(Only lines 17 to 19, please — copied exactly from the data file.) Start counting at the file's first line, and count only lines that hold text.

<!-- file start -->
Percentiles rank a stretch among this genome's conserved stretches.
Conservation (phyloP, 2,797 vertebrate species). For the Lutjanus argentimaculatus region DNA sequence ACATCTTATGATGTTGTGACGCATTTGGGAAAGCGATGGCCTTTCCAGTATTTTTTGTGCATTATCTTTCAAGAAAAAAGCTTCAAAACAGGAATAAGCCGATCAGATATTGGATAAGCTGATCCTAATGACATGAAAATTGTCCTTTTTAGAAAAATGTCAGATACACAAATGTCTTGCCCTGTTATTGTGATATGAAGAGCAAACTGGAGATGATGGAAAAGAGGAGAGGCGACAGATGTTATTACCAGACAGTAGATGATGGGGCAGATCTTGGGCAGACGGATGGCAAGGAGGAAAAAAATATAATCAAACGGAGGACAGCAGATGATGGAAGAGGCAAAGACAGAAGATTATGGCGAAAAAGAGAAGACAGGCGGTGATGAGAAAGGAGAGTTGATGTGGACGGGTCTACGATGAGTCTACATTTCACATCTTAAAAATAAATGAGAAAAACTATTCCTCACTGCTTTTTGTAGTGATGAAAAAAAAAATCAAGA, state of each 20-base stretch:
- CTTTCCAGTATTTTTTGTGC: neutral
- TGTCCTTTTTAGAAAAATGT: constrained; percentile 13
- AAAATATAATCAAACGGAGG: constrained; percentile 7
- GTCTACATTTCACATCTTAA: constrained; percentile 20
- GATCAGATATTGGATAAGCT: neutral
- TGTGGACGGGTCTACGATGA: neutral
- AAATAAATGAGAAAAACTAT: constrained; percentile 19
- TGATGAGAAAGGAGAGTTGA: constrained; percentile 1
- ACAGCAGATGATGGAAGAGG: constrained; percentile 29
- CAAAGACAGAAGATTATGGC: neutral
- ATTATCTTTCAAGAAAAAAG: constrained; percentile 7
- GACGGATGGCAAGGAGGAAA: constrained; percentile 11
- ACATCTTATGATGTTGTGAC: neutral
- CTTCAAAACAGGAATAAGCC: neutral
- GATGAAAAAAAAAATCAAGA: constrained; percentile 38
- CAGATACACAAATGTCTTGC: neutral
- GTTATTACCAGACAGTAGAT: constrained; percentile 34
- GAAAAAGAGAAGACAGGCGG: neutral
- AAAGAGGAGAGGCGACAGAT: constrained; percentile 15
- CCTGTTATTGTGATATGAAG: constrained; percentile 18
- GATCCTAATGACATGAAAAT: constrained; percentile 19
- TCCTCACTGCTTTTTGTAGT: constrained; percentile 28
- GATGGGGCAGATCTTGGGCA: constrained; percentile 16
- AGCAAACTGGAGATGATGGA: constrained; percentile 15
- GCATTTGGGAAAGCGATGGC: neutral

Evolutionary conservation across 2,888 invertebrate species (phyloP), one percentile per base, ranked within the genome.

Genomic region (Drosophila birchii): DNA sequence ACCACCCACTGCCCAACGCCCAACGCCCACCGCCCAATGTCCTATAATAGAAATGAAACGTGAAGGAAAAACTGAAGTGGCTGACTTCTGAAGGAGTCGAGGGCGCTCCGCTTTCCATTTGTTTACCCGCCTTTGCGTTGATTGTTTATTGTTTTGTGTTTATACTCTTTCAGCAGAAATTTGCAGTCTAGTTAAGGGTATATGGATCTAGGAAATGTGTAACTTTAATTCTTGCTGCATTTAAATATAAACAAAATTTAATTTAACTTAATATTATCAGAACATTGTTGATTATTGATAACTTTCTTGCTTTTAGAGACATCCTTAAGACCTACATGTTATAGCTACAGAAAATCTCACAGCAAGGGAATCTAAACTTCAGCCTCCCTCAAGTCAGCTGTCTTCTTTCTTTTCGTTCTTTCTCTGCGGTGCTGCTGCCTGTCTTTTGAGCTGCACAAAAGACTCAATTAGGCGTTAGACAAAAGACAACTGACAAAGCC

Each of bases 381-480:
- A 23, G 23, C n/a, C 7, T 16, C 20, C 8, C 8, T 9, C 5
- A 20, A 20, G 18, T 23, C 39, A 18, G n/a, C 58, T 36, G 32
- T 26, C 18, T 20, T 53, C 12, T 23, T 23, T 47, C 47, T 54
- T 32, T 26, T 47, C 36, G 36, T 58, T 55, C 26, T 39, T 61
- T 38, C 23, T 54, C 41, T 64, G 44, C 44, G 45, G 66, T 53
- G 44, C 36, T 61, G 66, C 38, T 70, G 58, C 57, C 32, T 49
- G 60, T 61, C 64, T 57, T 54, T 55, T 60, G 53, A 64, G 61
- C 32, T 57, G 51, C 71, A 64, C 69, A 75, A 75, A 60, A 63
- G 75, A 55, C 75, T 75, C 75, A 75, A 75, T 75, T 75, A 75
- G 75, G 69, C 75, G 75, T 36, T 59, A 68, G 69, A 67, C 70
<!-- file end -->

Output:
- GATGAAAAAAAAAATCAAGA: constrained; percentile 38
- CAGATACACAAATGTCTTGC: neutral
- GTTATTACCAGACAGTAGAT: constrained; percentile 34